- The Washington Times - Friday, November 25, 2016

Director Travis Knight’s underappreciated animated film about a musical, magical boy and his thrilling quest through ancient Japan arrives to home theaters in Kubo and the Two Strings (Universal Studios Home Entertainment, Rated PG, 102 minutes, 2.39:1 aspect ratio, $34.98).

Owners will relish watching the fantastic and often forgotten craft of stop-motion animation, from the team that created “Coraline” and “ParaNorman,” come to light in this ode to the power of love and memories.

The impactful story finds a sheltered but imaginative, one-eyed youngster named Kubo (Art Parkinson) living with his slowly mentally deteriorating mother Sariatu (Charlize Theron) in a mountain cave above a small town.

Each day, he comes down to entertain villagers with his shamisen (three-stringed guitar) and living origami figures much to the crowd’s, and a viewers’, delight.

Although warned by his mother to never stay out after sundown, he forgets and is attacked by his mother’s witch sisters (a stone-cold Rooney Mara as both) looking to take his other eye.

Sariatu protects her son by magically sending him on a journey to find his missing father’s armor so he can save the village and thwart the plans of his evil grandfather, Raiden the Moon King (Ralph Fiennes).

Along the way, he enlists help from a talking monkey and an amnesiac, cursed samurai living as a humanoid beetle name Hanzo (Matthew McConaughey).

The team works together on the treasure hunt and travels through a frozen tundra, bamboo forest and even over and under the high seas to eventually confront a trio of formidable monsters to collect the armor and fulfill Kubo’s mission.

The enchanting sometimes dark and dangerous tale might disturb slightly younger viewers, but it delivers to animation lovers the dynamic duo of filmmaking — a visual stunning design and an emotional story.

The enormous effort from Mr. Knight and his team places “Kubo and the Two Strings” in the category of a masterpiece, and it’s sure to be a repeated family favorite.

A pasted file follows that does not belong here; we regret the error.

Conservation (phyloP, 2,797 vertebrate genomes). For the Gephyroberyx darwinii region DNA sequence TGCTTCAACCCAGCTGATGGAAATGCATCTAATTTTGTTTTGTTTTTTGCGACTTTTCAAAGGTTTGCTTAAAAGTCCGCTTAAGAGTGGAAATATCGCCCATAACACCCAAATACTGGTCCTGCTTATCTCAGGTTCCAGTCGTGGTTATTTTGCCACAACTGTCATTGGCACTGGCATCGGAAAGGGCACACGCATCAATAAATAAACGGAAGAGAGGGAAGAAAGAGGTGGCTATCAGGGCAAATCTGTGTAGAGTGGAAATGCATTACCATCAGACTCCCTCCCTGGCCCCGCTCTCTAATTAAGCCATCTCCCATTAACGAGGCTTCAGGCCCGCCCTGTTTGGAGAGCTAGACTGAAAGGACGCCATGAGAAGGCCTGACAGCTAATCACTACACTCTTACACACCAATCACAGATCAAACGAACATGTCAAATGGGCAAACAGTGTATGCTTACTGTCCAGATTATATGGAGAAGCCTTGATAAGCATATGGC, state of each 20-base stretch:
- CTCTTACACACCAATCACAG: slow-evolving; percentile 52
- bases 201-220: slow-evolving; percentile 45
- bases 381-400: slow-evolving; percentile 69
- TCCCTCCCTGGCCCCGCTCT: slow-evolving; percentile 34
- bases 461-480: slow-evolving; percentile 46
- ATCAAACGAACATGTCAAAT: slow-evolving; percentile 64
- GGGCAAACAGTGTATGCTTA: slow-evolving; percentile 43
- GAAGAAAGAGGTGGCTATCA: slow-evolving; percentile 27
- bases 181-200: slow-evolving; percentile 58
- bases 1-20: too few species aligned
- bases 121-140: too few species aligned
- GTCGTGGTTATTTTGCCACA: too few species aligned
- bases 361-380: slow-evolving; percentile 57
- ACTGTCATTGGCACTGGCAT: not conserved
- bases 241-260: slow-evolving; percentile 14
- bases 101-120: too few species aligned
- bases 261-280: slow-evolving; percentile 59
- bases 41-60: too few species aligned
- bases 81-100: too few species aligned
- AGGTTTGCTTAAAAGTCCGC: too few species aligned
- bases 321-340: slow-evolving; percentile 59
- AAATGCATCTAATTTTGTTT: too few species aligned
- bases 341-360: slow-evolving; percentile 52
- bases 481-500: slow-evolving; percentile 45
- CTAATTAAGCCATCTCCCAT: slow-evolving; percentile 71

High-def in action: Those lucky enough to watch the Blu-ray image upscaled through a 4K UHD television and player are really in for a treat.

However, my kingdom for a full-screen presentation here: I’ll grit my teeth and bear those darn black bars above and below the film, as there is just so much to absorb between them.

Specifically, finely painted parasols, cloth kimonos with varied textures, characters’ capes flowing, a flock of golden heron in flight, a lively origami Samurai made of paper, the tiniest of pock marks on Hanzo’s iron armor, and a full-sized boat magically crafted from an assortment of fall leaves.

Just keep this in mind while watching. Stop animation means an artist meticulously moves every piece in a scene only the tiniest bit for every frame of film to give the illusion of motion. Some days, the artist may spend up to 12 hours just to capture eight frames of film.

You can almost feel the perspiration pouring from the artisans as each of the elements on a character or set location comes to staggering life.

For example, just admire a character’s individual hair strands moving in the wind and remember that each one is slightly altered by hand per every frame.

Throughout, the high-definition presentation delivers every detail down to the ever-evolving wrinkles on Sariatu’s kimono as she walks or talks, or the ferocious movements of a multistory-tall orange skeleton that stop motion legend Ray Harryhausen would appreciate.

Best extras: Mr. Knight offers an enlightening and solo commentary track. He reminds viewers that this is his first commentary and to keep expectations low. However, he quickly makes mockery of that statement with an excellent and near-professorial deconstruction of the film.

Scene by scene, he explains any ties to Japanese culture, the complex story and, most importantly, breaks down many of the practical and digital effects during the stop animation. Much head shaking will occur while listening to such minutiae, as the director explaining how he actually swapped out baby Kubo’s facial expressions using a pair of tweezers for frames of a scene.

Overall, it’s a non-stop fascinating listen that offers a rare view into this really complex and stylized animated film.

Next, a six part, roughly 30-minute-long featurette looks further at this 5-year odyssey to bring the project to the screen, featuring cast and crew interviews.

Segments offer more about the Japanese folklore in Kubo (culture experts were on the set); costume design using historical stitching methods; the musical score; animating water; creating the Garden of Eyes and an 18-foot tall skeleton; and using a 3-D printer to generate most all of the pieces of a translucent, flying centipede.

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